Letters to the editor

Readers' comments: 'We Indians have a weird and twisted idea of nationalism'

A selection of readers' opinions.

Tricolour trouble

I am glad Anjali Mody laid bare the hollowness of this newfound so-called nationalism of this government and its abusive anonymous social media mafia (“Forget Amazon Canada. Who’s outraging against the daily insults to the national flag in India?”). We are desecrating the Indian flag everyday. Crooks of every hue – including ministers, politicians, bureaucrats, security forces, traders, businessmen, common people – indulge in various corrupt practices or unlawful activities under the shadow of our national flag, which is furled every morning in every government offices across the country. We Indians do have a weird and twisted idea of nationalism. Kujurbachchan

***

This is a wonderful view. We are enraged by the fact that our country flag has been used by Amazon to create a doormat. We got enraged when Aamir Khan spoke of intolerance in India. We get enraged by the fact that Modi’s demonetisation has caused loss of lives.

On January 26 and August 15, we put up posts saying: “I’m proud to be an Indian.” I want to ask: Are you really proud to be an Indian? If you are, then why are you not helping India develop? Are you worried that you cannot bring the change? It takes one person to start a revolution. Why can’t that one person be you?

We have a lot of people in India, whose idea in life is to go abroad, do higher studies, get a job there and earn money. If all of us leave India, who will stay here?

I’m proud of India’s great heritage. But I’m not proud of India. I’m not proud of the way it has become. I’m not proud of the country we have turned it into. It’s time we start the change. It’s time we start reviving India.

This is just my view. I am not anti-nationalist. I am just fed up with the various things around me and I am working on various things that would help change the system – at least its worth a shot. – Surya Teja

***

We Indians seem to have become extremely sensitive, more so in current times, when hyper nationalism is in fashion. The world must be laughing at us, more so because a union minister chose to intervene in this matter, and that too on Twitter! Michael Douglas’ final speech in The American President lays out the stark contrast between the American concept of freedom in the context of the national flag and ours. – Arnab Basak

***

Things that are taboo in a particular society may be perfectly normal in another (“The Daily Fix: Sushma Swaraj threat to Amazon shows how governance is becoming a social media event”). The concern of the minister may have been genuine but the response was inappropriate. Social media may have played a role in her being reactive. Reasoning gets diminished in such circumstances, or even dismissed outright. –Karthik

On the front

The government and military personnel will definitely try and find faults with the soldier (“Lost in the din of a BSF constable’s viral videos – a serious breach of service rules”). If he was so much trouble and had so many issues, why was he still in the forces?

Can our country be defended by people with psychological problems? Who are the armed forces trying to fool, now that the truth is out? We have to accept that there is corruption. Governments are only interested in winning elections by promising people the world. Once elected, however, they conveniently forget those promises. There is absolute no political will to do any good. The soldier is asking the State to fulfill his basic needs, not for gold or silver. Kudos to him for being brave and bold. – Dorothy Mascarenhas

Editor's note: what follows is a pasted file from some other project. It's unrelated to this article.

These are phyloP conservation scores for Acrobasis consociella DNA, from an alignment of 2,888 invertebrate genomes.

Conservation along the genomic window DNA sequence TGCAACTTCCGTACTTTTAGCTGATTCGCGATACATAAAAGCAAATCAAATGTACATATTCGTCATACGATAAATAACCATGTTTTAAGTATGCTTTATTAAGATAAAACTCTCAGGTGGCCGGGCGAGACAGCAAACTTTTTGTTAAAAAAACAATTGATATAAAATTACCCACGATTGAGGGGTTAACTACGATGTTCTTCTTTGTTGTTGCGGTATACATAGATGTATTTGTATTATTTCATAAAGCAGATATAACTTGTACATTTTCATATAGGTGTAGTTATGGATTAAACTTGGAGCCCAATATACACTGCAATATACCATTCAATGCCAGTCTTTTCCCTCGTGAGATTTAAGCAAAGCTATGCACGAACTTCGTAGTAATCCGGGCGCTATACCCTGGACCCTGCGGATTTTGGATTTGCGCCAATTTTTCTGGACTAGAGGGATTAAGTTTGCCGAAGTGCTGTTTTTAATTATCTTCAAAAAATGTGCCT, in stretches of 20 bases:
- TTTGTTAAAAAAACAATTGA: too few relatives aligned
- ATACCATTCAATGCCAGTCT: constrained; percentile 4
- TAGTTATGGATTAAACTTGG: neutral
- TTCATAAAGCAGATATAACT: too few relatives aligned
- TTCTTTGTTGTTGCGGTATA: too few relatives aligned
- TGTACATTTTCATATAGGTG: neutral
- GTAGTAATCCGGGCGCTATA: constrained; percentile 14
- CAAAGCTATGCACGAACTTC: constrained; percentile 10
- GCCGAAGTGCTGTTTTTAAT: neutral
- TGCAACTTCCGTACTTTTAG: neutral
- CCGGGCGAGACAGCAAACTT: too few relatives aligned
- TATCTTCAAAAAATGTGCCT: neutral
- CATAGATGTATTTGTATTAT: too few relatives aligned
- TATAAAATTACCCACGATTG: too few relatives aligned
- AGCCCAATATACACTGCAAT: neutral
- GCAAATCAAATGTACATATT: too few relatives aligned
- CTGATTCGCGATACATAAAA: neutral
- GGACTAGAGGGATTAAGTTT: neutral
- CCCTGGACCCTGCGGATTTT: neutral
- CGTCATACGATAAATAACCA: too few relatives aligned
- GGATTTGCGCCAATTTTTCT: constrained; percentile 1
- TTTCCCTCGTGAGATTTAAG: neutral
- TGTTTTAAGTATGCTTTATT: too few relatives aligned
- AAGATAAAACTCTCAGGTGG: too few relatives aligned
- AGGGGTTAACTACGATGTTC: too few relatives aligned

***

It is true that armed forces need to maintain discipline. However to ill-treat jawans, using them as personal servants, not giving them their due – which includes proper nutrition – is highly condemnable. –Sanjeev

Marooned state

The Manipur chief minister has failed on all counts (“Imphal impasse: Manipur has quietly completed 70 days of blockade, with no end in sight”). Militants outfits are his vote bank and they have managed to keep him in his position by gun power and threatening the innocent.

Corruption, extortion and crime are every where. Manipur needs to be revolutionised. The Kukis got what they asked. The Naga demand should also be met. Without it, Manipuris will suffer. The Centre is not going to care because Manipur does not contribute to the economy of India. So it’s better for Manipuris to listen to the Naga demand. Only then will peace prevail in the North East. – Prem George!

Women’s safety

I think society at large is as to blamed for what happened on New Year’s Eve in Bengaluru (“Was it mass molestation? Debate rages over what happened in Bengaluru on New Year’s Eve”). Fault lies in the mentality of the people who think they can molest and rape women, in the government for not having strict laws to deal with such cases and with local authorities in not ensuring safety.

What happened in Kamanahalli is well known. Kamanahalli is one of the happening places in the city, with a host of restaurants. It also happens to be a sophisticated residential area. But most of the roads do not have street lights they are not used. I don’t know why.

Though darkness is not a reason to molest anyone, a brightly lit area will make people feel safer. I hope the local authorities start putting up more street lights and everyone works towards reducing such incidents by trying to change the mentality of people. – Jennifer Hanna Charles

***

Instead of blaming upbringing, education and the like, let us analyse the situation. There were 1,500 policemen and 50,000 revellers more than half of them with a blood alcohol concentration of around 0.10-0.125. What happens at this level? Loss of good judgement, impaired motor coordination, slurred speech as well as impaired balance, vision and hearing. Is there a rule against getting drunk? No. Can a bartender refuse refuse drinks? No. With this blood alcohol concentration, revellers become Bollywood heroes. So blame drinks and Bollywood, nobody else. – Shanthi Chandrasekhara

Overlooked crime